Happy holidays, and here’s to another delicious year. Last year, I had fun rounding up my favorite food books of 2009. I’m happy to share a new batch of books that have made cooking and eating a lot more interesting for me. I know, so many “best-of” lists to buzz about this time of year, so many not-so-new reasons to go buy something. In case you didn’t get what you wanted this year, here are some suggestions, from my kitchen to yours. With one exception: you won’t see the book in this photo above in my list (taken at a book signing at SXSW Interactive this year). I’m not sure I could call that one a favorite “read,” since I wrote it — ha!
If that title sounds a little disconcerting, get ready to squirm in your easy chair. Jonathan Bloom’s book is a fascinating exploration of, first, how food is produced in this country, and how this massive effort gets undermined by nearly half. The main reasons? Maybe not what most would expect — Bloom illustrates our changed attitude towards food, from not knowing how to preserve or use leftovers, to our disconnect with the farms and people who grow it. There are practical solutions, too, which are offered in the book as well as on the author’s blog, Wasted Food. I really wish this book had been written before mine, so I could quote from it in the chapter about dumpster diving.
The Essential New York Times Cookbook: Classic Recipes for a New Century edited by Amanda Hesser
It’s massive, it’s picture-less, and it’s packed. Instead of How to Cook Everything, this expansive collection of recipes from the last 150 years of the newspaper might be described as “Everything We Cooked.” Ever wonder when chocolate cake became flourless? Or who told us not to knead dough? This cookbook can read like a history in American home cooking and taste-making. And it’s compiled by a writer who knows a thing or two about that — Amanda Hesser, who shares her insights throughout. (Listen to Amanda and food52 co-founder Merrill’s interview with me on Let’s Eat In.)
Anna Lappe is one of our leading forward-thinkers when it comes to food, and here she makes a brilliant argument on how industrialized agriculture contributes to global warming. Anyone concerned with the future of our planet ought to be concerned with the way we feed ourselves now, and anyone interested in sustainable food practices has a new reason to be motivated for change. There’s hope yet: simple changes, starting with just an awareness, can be made by the average consumer to sway how food is made, she encourages. (Listen to Anna on Let’s Eat In.)
Here’s one way to a less wasteful kitchen: storing your food for the winter. The sustainable-minded Sherri Brooks-Vinton shares the traditional craft of canning for a new generation of home cooks with this delightful — and very comprehensive — book. Organized alphabetically, the book tackles recipes on how to pickle or otherwise put up, say, asparagus, and moves on, making it easy to find solutions for whatever you’ve got. Home gardeners will find this a must-have as well as anyone who loves homemade jam. (Listen to Sherri on Let’s Eat In.)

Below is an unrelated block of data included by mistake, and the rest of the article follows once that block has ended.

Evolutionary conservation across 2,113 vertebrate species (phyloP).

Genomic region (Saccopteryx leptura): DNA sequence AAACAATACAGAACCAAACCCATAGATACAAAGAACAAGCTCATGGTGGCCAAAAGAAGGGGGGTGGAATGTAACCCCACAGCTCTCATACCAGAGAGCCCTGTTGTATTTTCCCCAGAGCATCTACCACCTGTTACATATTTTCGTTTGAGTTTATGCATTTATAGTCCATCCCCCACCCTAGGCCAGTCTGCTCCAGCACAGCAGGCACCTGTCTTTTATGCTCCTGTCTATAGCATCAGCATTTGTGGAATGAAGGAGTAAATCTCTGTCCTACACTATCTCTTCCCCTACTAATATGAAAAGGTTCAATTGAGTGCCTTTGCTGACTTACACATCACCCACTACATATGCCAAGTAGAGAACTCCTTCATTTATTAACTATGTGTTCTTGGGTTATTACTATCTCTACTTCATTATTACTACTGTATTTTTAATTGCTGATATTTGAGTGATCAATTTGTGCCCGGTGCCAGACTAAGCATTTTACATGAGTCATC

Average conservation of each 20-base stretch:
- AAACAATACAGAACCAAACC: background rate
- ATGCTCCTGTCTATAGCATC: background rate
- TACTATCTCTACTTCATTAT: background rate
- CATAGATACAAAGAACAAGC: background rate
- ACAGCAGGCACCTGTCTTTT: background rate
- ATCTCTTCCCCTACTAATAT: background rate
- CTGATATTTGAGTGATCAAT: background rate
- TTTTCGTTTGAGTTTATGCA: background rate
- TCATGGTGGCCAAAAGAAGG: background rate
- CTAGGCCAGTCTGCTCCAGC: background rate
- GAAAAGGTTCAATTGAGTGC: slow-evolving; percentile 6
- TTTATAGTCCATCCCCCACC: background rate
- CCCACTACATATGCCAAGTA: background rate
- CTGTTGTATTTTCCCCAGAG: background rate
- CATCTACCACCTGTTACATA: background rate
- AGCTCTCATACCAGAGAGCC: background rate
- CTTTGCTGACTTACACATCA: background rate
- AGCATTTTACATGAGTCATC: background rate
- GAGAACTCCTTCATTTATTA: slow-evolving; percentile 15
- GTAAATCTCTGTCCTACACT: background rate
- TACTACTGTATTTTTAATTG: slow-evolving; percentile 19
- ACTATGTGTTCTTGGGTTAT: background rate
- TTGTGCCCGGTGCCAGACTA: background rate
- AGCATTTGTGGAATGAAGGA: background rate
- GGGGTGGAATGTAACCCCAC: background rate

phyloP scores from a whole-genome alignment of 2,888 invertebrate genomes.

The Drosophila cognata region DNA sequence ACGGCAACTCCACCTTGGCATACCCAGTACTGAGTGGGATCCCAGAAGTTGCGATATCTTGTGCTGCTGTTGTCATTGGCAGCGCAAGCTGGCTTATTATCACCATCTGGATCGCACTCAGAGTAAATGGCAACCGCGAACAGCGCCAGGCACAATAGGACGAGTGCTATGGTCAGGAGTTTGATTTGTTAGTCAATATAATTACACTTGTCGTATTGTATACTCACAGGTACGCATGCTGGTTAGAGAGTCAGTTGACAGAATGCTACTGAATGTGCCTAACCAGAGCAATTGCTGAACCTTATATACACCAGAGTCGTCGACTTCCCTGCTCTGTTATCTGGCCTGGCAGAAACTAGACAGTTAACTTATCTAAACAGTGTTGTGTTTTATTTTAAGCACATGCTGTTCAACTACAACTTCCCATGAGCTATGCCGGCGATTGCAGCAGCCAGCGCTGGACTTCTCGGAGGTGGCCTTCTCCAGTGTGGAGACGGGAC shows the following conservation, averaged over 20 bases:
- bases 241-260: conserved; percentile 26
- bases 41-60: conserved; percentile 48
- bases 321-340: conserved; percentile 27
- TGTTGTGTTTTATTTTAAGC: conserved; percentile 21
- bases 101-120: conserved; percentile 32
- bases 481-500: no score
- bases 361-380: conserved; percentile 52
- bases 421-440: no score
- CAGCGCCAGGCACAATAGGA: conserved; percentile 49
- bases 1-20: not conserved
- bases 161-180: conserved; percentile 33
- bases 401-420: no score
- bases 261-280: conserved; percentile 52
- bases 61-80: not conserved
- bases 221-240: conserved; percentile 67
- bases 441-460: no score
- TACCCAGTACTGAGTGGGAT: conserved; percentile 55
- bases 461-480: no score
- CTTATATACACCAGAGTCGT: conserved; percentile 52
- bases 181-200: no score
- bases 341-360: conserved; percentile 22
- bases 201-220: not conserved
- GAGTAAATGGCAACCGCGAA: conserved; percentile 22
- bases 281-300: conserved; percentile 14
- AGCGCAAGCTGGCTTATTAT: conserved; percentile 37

I don’t think anyone could be as thorough or thoughtful about stir-frying than Grace Young. Taking this one cooking technique as a focal point she fills out this beautiful book with history and lore, practical advice, and tasty recipes. Young’s exploration of stir-frying is also not limited to just Chinese cuisine; she includes recipes from the Chinese diaspora, such as Cuban fried rice. Consider it a bigger and better sequel to her award-winning Breath of a Wok.
Frankies Spuntino Kitchen Companion & Cooking Manual by Frank Falcinelli, Frank Castronovo & Peter Meehan
Yum. I’m not Italian, but I feel like an Italian grandmother with this book. I can see why it’s on a lot of best-of book lists, too: it’s sleek and stylish in a down-home kind of way (I love the “kitchen companion” term) without being overly kitschy. With the help of Peter Meehan, the Franks write conversationally about their favorite foods, and how to pull them off with no sweat. But whether a recipe’s easy or difficult, interesting or mundane, you just want to eat it all — it sounds that good. (Listen to the Franks on Let’s Eat In.)
The title says it all, but Leda Meredith also makes a succinct case for why eating local is important. As an expert “locavore,” Leda shares her tips on urban gardening, joining (or starting) a CSA, and even foraging for fiddleheads. There are enough ideas provided to fit any lifestyle, and contrary to nay-sayers of the food movement, she demonstrates how eating “green” is actually cost-saving, too. A great way to start off a New Year’s Resolution. (Listen to Leda on Let’s Eat In.)
The New Brooklyn Cookbook: Recipes and Stories From 31 Restaurants That Put Brooklyn on the Culinary Map by Melissa and Brendan Vaughan
I had to include this one. Whatever you may think of Brooklyn being a marketing label, or an overrated foodie destination, I think this book is telling of a positive movement happening with food, in many areas. It’s one where the producers are more intimately tied with their community, and where consumers are interested in the “story” and people behind their food as well as the finished product. It might seem like nothing new — of course we know our butcher, or fishmongerer, you might be saying. But big ag and big-box grocery stores are diminishing the human face of food. That a book like this is so well-loved — and that these chefs and artisanal food producers in Brooklyn are so passionate about what they do — is putting a new spin on all that.
Which books did I miss that were your favorites of the year?